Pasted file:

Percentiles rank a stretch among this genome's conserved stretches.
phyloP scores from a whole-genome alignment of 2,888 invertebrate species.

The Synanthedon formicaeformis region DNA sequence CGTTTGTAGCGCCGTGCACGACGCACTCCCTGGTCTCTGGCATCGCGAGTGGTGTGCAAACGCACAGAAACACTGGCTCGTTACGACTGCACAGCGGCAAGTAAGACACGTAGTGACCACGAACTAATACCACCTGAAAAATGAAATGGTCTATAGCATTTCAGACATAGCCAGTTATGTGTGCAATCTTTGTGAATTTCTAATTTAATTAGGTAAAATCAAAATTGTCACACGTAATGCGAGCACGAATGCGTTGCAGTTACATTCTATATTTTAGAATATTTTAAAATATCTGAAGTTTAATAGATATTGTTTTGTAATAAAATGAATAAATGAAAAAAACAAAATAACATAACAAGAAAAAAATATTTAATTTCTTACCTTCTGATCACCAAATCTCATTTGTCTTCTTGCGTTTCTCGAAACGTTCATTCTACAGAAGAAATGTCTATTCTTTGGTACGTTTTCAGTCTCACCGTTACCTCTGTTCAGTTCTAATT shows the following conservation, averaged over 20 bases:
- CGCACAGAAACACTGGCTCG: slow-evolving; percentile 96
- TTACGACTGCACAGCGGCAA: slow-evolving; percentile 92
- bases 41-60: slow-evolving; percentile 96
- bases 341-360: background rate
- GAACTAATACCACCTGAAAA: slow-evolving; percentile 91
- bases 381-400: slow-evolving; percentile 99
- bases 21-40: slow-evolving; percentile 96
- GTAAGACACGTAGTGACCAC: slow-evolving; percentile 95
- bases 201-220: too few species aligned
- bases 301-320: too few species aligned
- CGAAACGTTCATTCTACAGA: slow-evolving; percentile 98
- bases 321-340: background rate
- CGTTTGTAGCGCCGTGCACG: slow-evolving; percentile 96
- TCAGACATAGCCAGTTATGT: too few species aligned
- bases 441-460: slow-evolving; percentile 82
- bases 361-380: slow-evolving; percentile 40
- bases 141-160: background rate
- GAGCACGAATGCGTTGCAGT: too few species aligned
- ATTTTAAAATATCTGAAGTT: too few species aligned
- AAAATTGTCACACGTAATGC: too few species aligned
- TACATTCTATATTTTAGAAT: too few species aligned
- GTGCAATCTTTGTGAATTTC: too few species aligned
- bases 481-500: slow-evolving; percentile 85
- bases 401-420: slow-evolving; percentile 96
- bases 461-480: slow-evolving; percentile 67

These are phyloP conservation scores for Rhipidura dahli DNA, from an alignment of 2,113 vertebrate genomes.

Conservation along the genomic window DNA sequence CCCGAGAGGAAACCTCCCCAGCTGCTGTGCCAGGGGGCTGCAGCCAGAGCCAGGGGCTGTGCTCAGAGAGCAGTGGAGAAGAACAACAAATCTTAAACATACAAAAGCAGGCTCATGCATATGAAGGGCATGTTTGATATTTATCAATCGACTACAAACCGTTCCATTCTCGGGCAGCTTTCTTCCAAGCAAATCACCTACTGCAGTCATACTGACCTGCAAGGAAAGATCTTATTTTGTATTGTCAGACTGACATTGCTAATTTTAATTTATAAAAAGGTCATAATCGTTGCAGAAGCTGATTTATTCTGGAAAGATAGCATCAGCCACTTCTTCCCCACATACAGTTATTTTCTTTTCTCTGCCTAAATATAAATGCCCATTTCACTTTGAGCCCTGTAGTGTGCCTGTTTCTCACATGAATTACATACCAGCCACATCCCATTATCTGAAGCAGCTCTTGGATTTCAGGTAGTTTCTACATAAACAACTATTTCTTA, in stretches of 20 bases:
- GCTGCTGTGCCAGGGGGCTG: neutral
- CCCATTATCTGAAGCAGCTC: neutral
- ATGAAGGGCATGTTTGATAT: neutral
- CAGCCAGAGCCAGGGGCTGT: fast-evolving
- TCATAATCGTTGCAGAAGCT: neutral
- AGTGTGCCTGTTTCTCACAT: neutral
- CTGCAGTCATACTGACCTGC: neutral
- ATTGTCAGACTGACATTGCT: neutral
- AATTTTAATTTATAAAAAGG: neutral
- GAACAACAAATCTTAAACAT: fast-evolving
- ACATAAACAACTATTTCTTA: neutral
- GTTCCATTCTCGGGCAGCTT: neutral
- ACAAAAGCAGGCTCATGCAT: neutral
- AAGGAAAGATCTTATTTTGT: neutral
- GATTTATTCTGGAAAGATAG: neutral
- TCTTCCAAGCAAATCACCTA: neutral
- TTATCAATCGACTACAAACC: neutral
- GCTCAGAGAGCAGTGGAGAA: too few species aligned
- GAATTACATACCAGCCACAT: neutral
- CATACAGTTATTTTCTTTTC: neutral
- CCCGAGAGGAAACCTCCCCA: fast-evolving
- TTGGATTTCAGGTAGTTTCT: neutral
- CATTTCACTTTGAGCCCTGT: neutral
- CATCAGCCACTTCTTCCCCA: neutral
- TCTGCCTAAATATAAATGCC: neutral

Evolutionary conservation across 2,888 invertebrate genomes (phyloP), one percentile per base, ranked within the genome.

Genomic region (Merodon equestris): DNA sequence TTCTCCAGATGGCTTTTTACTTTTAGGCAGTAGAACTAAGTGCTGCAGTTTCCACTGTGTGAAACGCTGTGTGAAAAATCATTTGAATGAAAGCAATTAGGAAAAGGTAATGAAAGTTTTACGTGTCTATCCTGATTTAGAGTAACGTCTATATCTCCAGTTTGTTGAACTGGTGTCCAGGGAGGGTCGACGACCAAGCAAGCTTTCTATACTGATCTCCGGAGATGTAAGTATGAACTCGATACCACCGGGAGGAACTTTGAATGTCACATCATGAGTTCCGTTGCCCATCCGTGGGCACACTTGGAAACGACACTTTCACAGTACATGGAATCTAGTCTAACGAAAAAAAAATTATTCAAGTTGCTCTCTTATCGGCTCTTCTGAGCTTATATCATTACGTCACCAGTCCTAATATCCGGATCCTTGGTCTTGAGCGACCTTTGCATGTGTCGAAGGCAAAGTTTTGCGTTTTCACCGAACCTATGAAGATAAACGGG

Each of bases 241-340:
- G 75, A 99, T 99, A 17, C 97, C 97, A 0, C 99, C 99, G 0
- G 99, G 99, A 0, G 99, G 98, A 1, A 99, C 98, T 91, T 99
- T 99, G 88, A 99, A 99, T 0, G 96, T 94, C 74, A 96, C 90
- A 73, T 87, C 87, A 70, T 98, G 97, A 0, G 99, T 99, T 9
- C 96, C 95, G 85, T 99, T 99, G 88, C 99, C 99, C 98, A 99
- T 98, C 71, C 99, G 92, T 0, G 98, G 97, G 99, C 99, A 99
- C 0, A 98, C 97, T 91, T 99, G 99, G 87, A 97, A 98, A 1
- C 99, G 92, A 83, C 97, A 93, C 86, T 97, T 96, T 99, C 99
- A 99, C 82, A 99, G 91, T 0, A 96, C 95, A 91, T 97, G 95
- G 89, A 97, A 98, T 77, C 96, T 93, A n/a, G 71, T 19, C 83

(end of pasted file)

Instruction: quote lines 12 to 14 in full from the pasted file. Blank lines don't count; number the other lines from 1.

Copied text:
- bases 201-220: too few species aligned
- bases 301-320: too few species aligned
- CGAAACGTTCATTCTACAGA: slow-evolving; percentile 98